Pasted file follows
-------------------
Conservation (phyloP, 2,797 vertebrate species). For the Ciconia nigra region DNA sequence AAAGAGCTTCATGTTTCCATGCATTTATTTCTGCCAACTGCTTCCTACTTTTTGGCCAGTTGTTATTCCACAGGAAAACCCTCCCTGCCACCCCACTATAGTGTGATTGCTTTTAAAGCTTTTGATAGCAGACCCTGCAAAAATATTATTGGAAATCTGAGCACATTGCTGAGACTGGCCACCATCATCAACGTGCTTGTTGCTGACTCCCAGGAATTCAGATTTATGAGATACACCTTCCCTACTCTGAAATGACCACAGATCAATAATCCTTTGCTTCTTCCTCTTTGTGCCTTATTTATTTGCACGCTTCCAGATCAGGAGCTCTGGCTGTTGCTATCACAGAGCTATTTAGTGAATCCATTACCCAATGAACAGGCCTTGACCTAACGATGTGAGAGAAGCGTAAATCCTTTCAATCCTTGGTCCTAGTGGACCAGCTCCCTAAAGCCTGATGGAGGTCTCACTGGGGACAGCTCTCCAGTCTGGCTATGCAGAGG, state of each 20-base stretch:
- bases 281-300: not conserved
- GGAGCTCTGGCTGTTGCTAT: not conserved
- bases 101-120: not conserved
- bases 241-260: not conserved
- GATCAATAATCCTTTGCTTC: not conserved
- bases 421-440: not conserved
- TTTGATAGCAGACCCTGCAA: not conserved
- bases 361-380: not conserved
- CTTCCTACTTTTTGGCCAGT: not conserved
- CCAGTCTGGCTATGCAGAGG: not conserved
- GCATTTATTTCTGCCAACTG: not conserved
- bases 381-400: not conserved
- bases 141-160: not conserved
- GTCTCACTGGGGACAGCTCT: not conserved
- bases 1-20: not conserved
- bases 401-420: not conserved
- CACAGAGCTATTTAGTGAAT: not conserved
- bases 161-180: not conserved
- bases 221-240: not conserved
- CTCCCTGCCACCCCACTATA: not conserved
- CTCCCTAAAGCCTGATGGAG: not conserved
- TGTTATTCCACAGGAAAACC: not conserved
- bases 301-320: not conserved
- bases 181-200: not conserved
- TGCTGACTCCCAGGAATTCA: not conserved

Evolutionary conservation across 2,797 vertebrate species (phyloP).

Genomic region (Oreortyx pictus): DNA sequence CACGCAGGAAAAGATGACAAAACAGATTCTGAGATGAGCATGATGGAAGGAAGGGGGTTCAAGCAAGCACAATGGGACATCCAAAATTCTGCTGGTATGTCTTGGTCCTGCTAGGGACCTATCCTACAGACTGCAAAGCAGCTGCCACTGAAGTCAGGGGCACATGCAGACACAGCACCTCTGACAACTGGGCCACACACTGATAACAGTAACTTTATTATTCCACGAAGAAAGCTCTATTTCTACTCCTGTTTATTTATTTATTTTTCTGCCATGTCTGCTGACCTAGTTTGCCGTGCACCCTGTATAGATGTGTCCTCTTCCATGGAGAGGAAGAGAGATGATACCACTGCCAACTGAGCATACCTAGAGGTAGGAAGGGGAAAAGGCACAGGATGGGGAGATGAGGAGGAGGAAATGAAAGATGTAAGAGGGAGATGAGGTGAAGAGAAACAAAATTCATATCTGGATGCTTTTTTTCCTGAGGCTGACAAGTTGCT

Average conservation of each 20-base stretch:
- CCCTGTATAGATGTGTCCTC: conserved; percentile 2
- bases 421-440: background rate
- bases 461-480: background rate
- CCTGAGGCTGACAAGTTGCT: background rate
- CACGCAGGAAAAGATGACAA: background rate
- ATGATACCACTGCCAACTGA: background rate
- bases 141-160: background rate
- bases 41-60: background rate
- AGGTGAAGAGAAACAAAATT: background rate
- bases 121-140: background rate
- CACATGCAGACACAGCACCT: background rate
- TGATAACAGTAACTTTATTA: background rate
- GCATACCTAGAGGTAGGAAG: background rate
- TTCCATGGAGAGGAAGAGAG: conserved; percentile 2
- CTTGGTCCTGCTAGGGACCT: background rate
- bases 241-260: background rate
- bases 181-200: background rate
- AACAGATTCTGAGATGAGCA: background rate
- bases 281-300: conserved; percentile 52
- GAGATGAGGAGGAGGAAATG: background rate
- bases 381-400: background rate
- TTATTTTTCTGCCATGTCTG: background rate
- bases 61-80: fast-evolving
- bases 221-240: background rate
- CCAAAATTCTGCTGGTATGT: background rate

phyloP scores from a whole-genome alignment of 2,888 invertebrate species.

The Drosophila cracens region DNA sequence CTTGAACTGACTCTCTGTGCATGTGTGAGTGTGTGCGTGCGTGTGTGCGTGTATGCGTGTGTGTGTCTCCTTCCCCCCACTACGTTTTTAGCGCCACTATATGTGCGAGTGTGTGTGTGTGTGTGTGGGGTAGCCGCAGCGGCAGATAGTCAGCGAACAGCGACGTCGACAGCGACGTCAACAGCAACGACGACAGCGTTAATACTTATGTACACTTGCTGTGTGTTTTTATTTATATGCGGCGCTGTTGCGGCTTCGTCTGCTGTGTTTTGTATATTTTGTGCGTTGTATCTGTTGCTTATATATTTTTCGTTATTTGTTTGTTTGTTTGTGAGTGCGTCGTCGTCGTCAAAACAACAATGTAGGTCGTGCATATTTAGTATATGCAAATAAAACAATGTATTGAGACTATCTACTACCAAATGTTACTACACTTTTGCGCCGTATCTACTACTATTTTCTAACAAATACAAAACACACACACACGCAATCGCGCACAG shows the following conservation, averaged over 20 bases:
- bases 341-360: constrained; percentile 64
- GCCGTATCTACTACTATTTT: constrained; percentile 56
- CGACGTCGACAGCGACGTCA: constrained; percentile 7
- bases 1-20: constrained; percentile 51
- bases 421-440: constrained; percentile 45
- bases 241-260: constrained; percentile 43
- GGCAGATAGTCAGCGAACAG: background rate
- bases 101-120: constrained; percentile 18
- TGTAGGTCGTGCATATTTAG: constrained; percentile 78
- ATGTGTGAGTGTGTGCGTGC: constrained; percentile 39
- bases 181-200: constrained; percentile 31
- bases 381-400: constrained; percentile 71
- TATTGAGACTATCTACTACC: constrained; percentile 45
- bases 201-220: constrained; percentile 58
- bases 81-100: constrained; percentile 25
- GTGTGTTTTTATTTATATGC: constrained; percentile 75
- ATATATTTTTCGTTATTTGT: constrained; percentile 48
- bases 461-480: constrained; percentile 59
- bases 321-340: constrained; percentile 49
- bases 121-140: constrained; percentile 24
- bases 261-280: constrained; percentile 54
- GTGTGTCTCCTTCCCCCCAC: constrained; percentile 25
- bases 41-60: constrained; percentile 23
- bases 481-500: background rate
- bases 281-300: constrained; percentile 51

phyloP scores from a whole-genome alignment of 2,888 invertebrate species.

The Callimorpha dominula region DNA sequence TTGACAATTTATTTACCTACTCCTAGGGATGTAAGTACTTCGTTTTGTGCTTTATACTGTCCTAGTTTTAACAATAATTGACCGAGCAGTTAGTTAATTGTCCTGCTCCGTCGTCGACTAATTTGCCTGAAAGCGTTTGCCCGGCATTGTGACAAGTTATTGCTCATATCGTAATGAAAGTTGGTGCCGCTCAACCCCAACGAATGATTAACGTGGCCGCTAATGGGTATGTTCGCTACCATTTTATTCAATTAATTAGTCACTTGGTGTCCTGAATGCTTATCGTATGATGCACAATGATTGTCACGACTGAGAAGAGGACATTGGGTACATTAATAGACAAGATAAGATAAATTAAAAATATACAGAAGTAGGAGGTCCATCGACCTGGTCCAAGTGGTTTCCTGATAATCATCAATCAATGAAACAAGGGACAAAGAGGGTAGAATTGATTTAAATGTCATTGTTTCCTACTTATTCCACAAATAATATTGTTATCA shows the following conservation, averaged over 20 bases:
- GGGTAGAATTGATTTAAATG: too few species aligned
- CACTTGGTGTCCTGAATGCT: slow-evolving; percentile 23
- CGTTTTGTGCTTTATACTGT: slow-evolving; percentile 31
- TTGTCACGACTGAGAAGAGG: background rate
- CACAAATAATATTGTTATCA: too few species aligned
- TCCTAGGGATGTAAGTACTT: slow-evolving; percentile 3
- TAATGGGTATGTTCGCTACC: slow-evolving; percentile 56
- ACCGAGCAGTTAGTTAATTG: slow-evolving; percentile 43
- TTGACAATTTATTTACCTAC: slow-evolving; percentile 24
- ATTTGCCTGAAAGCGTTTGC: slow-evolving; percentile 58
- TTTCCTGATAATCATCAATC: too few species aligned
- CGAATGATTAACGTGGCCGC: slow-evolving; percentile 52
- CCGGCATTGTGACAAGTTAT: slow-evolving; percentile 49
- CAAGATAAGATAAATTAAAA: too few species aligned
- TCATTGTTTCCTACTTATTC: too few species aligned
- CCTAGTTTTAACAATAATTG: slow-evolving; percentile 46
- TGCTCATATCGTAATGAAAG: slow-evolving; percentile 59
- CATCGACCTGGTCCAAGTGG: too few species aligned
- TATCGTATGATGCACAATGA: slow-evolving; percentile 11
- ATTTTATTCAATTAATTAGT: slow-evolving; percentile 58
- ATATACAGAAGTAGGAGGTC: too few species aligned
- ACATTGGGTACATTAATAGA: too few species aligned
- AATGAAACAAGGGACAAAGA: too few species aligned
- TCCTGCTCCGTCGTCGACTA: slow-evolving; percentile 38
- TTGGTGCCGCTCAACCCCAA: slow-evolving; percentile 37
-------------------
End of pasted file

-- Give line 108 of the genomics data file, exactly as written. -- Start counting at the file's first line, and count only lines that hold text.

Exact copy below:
- TTGGTGCCGCTCAACCCCAA: slow-evolving; percentile 37